Clarity: If you want to check your understanding of something, try writing a few hundred words on it. Writing helps you clarify your thoughts. When we think something and when we verbalize it, it is usually half-baked. We have no way to understand the thought clearly. When we put that thought into writing, it allows us to see the inconsistencies and use our own feedback to improve it.  

Sharing knowledge: One of the key limitations of verbal communication is that it is hard to preserve. Of course, if you are recording an audio/video, that’s a different matter. Even then you would need to write your ideas down. When you write things down, it is easier to preserve the knowledge and share it with other people.

Efficient: Verbal communication is inefficient. You lose information. There are chances of misunderstanding. It also takes longer for everyone to listen and discuss something. Written communication, compared to that, is far more efficient. You can review a written document asynchronously. You can preserve it for future reference. When you write things down, it is much clearer. It means it will save time for everyone. Moreover, written communication means everyone will be able to give feedback and help enrich the whole thing.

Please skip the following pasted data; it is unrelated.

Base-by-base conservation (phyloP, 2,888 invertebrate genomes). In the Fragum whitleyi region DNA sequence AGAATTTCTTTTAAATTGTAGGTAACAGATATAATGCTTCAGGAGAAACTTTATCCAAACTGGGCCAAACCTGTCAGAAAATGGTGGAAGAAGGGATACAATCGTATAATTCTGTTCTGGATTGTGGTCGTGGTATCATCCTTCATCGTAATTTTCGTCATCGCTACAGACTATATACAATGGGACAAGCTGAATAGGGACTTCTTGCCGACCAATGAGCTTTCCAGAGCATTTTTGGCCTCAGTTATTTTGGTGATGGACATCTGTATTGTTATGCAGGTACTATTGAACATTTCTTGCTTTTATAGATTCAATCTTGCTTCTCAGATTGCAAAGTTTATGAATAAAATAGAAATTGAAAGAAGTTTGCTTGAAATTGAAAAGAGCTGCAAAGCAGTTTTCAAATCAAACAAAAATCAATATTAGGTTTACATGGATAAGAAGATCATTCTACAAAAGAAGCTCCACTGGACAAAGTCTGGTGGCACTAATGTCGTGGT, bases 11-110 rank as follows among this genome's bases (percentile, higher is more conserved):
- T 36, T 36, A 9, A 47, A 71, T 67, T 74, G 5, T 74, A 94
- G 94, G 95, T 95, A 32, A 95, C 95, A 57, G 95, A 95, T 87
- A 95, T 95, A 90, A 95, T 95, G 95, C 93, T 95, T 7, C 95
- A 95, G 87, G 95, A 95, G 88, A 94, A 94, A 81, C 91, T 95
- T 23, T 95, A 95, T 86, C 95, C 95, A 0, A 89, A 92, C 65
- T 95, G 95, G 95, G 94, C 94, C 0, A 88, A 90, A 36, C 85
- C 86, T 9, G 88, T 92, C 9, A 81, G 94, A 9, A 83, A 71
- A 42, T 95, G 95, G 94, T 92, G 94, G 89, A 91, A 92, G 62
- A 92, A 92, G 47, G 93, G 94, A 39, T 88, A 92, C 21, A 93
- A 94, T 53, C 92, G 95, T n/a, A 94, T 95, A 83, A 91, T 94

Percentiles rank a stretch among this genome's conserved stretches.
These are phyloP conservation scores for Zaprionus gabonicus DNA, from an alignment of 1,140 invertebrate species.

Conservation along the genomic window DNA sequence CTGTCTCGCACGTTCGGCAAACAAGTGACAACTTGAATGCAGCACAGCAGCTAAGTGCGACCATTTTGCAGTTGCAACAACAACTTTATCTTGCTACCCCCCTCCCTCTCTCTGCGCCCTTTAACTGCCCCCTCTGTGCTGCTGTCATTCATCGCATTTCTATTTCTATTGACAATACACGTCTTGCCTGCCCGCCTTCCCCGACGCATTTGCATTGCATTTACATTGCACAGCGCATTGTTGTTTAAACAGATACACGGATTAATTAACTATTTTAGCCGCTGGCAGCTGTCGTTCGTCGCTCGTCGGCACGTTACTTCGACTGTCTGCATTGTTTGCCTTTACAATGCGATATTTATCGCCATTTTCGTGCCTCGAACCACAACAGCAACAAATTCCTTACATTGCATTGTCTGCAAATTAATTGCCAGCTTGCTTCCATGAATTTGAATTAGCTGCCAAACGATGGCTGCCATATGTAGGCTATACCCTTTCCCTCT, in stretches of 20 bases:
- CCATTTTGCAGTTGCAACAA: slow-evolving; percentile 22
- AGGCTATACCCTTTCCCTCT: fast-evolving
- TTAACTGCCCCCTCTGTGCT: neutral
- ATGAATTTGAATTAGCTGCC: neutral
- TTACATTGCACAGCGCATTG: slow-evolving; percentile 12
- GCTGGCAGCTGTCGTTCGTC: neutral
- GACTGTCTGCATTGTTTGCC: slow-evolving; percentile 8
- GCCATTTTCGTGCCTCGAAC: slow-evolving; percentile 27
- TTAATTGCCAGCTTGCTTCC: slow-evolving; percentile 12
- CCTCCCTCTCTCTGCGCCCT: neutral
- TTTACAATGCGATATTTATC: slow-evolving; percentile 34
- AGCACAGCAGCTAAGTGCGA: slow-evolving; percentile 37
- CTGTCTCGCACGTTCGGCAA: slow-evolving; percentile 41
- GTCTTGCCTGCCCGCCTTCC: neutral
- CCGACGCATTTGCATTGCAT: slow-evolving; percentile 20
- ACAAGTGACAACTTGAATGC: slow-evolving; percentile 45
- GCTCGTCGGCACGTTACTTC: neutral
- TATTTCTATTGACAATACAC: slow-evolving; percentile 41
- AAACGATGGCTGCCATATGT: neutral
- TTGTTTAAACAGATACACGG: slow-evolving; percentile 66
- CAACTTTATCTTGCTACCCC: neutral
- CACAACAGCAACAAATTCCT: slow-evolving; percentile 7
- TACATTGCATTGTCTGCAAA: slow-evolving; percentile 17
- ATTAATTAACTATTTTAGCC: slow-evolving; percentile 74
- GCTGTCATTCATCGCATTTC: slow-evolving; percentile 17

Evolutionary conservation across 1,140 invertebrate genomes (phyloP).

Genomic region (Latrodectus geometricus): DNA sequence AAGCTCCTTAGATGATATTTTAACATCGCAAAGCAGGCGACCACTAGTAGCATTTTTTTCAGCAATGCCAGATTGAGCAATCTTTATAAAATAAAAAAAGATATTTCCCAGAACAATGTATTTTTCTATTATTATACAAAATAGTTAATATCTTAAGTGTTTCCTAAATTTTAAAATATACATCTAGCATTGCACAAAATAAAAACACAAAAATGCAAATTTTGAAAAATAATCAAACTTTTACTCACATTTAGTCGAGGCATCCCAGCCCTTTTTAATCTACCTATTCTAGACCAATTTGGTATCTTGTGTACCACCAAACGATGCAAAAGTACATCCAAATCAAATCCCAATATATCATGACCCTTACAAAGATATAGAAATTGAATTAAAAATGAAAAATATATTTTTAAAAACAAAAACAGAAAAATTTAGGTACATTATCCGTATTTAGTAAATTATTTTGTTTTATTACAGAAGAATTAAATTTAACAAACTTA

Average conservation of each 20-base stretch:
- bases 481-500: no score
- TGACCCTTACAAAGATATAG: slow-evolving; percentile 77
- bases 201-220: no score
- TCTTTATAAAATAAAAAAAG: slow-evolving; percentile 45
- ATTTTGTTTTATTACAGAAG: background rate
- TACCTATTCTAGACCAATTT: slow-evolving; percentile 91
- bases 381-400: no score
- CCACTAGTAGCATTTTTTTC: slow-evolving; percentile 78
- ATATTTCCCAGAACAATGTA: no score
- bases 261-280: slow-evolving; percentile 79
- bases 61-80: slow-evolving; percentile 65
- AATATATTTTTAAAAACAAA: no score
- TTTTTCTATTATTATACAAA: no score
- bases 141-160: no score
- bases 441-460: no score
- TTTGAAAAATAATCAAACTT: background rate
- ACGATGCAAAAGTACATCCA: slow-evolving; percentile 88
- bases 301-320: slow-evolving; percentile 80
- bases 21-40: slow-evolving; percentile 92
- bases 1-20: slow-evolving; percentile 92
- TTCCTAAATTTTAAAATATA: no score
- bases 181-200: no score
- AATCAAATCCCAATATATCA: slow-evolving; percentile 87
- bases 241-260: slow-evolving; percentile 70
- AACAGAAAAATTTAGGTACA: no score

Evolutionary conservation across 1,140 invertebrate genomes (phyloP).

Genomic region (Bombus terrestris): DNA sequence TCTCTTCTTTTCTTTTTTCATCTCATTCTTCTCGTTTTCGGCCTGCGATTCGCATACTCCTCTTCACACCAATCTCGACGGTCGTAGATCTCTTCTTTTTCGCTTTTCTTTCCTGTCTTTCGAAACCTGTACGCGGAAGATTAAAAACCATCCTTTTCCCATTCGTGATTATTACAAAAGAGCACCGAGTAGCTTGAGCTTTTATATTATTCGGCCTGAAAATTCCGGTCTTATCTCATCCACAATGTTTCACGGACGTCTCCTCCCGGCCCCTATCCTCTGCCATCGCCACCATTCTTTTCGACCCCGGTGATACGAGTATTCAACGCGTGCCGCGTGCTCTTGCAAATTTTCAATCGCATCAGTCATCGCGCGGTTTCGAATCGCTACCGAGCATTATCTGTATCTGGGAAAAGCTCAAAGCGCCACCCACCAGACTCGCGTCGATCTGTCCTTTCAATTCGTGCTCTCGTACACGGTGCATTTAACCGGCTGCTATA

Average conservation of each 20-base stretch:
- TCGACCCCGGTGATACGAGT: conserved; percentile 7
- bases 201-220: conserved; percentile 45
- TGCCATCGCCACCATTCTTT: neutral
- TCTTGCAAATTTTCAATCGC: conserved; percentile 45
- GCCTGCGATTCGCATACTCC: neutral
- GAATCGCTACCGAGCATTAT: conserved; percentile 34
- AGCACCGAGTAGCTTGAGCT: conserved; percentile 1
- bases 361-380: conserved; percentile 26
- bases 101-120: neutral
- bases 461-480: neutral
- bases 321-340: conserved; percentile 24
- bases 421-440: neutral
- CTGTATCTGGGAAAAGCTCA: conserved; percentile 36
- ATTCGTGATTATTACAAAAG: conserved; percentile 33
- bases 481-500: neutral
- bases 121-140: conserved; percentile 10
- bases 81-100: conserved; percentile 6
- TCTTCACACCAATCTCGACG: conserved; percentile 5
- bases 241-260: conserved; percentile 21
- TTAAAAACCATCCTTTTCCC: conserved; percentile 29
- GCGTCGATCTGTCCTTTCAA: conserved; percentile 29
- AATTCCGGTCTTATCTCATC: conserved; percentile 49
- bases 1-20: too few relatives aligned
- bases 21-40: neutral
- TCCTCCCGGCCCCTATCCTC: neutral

Creates a culture of thoughtfulness and thinking things through: When everyone is writing, it is a different culture where people take their ideas seriously, think through them, respect the time of others, and read them as well. It can change the entire orientation of a company. 

Amazon’s example, one of the most iconic companies in the world today, is pertinent here. Jeff Bezos has created an unusual practice in his company from the very early days. Every single idea has to be written down as a brief memo. If you want to launch a product, you have to write a press release first which is also known as Amazon FAQ. During meetings, everyone sits quietly and reads the memo before talking about it. This led to a culture where people put their minds to work. They think about ideas and consider the ideas of others and offer thoughtful feedback. 

Personal productivity: Writing as a practice is an excellent personal productivity hack. It helps you to untangle your own thoughts. You can bring more clarity to your ideas. Writing something down allows you to release anxiety and see a problem more clearly. You can untangle things in writing which is not possible when you are merely thinking about it. 

Most of the time, the source of our anxiety is our inability to see things clearly. When we can see something in sequence, we can finally manage to overcome it and see a path through it. 

We live in a fast-paced world. We are almost always busy. It creates a poverty of deep thinking and attention. Writing switches the mode and turns us more introspective and thoughtful. You can still move fast and break things but you are more deliberate and thoughtful in doing that. 

The other important trend is the rise of remote work. In the world of remote, written communication is a first-class citizen and it is the best mode of collaboration. 

Building a writing company